35% of small businesses in the North West shun overseas expansion

More than a third (35%) of small businesses in the North West have no interest in exploring overseas markets according to research by KPMG and YouGov.

The survey of SMEs in the region found that complex legal regimes, followed closely by a lack of understanding of international markets and a lack of funds were the main barriers preventing small businesses from taking advantage of the huge growth potential offered by overseas markets.

Across the UK the challenges were less pronounced for mid-sized businesses where just 20% of respondents said that they had no interest in exploring overseas markets. Currently only 17% of UK medium-sized businesses generate revenues outside of the EU compared to 25% in Germany and 30% in Italy. According to the CBI, businesses are 11% more likely to survive if they export.

Commenting on the findings, Richard Evans, office senior partner, KPMG Preston, said: “It is not surprising that SMEs who have survived the global recession are choosing to focus solely on the domestic market in the UK, but it is short-sighted given the huge appetite for British goods and services abroad.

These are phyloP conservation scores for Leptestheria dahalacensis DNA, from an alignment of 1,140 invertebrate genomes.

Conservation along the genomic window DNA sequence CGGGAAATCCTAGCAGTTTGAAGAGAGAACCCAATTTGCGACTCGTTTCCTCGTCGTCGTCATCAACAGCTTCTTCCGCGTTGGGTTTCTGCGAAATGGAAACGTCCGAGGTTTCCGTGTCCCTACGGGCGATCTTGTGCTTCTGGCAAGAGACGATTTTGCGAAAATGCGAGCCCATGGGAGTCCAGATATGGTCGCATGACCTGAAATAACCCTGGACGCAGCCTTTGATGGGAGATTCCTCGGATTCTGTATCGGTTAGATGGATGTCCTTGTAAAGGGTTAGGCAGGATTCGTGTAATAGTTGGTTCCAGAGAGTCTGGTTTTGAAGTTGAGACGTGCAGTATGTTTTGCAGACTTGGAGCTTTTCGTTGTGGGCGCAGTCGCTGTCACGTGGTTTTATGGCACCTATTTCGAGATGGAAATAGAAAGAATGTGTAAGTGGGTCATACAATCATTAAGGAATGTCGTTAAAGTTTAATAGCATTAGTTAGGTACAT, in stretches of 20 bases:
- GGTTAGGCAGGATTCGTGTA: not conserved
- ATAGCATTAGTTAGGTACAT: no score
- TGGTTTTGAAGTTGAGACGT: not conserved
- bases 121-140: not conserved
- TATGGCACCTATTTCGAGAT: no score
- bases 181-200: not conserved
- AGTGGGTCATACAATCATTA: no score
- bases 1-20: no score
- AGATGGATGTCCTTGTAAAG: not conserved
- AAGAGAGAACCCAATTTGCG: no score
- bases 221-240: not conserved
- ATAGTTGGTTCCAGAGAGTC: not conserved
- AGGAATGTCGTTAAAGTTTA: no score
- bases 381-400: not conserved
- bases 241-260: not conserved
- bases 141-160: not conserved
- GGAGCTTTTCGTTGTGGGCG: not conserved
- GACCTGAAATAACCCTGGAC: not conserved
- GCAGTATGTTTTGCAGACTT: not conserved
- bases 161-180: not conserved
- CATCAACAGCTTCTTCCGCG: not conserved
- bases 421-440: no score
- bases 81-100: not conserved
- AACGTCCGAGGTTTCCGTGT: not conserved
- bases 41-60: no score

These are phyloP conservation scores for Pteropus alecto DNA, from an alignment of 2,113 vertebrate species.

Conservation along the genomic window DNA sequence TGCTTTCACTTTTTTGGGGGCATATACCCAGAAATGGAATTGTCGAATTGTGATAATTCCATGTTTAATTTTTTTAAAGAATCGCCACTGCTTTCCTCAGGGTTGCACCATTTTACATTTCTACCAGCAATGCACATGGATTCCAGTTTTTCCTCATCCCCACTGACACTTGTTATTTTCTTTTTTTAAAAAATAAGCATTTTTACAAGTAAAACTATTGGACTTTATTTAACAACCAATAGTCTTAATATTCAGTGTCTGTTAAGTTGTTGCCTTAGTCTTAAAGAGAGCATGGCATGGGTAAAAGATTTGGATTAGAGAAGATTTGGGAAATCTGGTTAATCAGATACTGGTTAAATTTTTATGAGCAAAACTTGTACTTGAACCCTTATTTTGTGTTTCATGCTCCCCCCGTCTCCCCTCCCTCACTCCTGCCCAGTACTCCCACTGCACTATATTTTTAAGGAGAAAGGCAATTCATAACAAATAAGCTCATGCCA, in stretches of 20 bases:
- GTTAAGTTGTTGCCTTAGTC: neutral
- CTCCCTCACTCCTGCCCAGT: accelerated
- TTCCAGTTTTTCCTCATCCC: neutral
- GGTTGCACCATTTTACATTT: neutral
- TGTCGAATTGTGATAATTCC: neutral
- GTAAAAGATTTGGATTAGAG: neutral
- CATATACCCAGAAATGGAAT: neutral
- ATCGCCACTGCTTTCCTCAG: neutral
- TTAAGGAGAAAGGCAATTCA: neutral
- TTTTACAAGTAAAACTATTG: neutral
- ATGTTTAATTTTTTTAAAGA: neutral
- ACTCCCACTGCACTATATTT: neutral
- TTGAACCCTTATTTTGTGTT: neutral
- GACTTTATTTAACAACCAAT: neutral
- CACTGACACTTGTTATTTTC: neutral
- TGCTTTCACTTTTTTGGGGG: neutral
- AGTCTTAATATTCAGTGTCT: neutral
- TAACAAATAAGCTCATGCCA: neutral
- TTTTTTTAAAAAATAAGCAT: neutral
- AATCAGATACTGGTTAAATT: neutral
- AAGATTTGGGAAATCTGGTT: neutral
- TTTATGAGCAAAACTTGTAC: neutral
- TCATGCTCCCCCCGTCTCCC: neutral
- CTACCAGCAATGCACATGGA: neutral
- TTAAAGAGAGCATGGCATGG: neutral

“Making the leap into overseas markets is not nearly as daunting as it seems on paper. There are some great success stories of SMEs who have achieved massive growth by successfully moving to overseas markets. Linking in with organisations who run trade missions overseas or have good networks abroad is the first step on a journey that is not nearly as complex as SMEs believe it to be and the rewards can be huge.”

This week is Export Week (10th – 14th November) where UK Trade & Investment (UKTI) will provide advice and support to small and medium businesses on how to enter new international markets with 90 events across the UK and over 6,000 businesses expected to attend.

Clive Drinkwater, UKTI North West regional director, added: “It is understandable that the prospect of exporting is daunting for companies who have never traded overseas before, but the benefits are too great to ignore. The UK has only 0.8% of the world’s population – why not reach out to the other 99.2%?

“As well as expanding your potential customer base and therefore profits, exporting can actually make you a better business. Research shows that firms that start to export boost their productivity by an average of 34% and will be 12% more likely to survive. They will be more competitive and will use their new skills to sell more in the UK as well as becoming 75% more innovative and carrying out more research and development. “These statistics are a real vindication of why we work with firms to get them exporting. Whatever the perceived barriers, UKTI can offer tailored help and advice to help companies prepare for international trading and find markets that are suitable for them, and we would encourage businesses to get in touch and see how we can help.”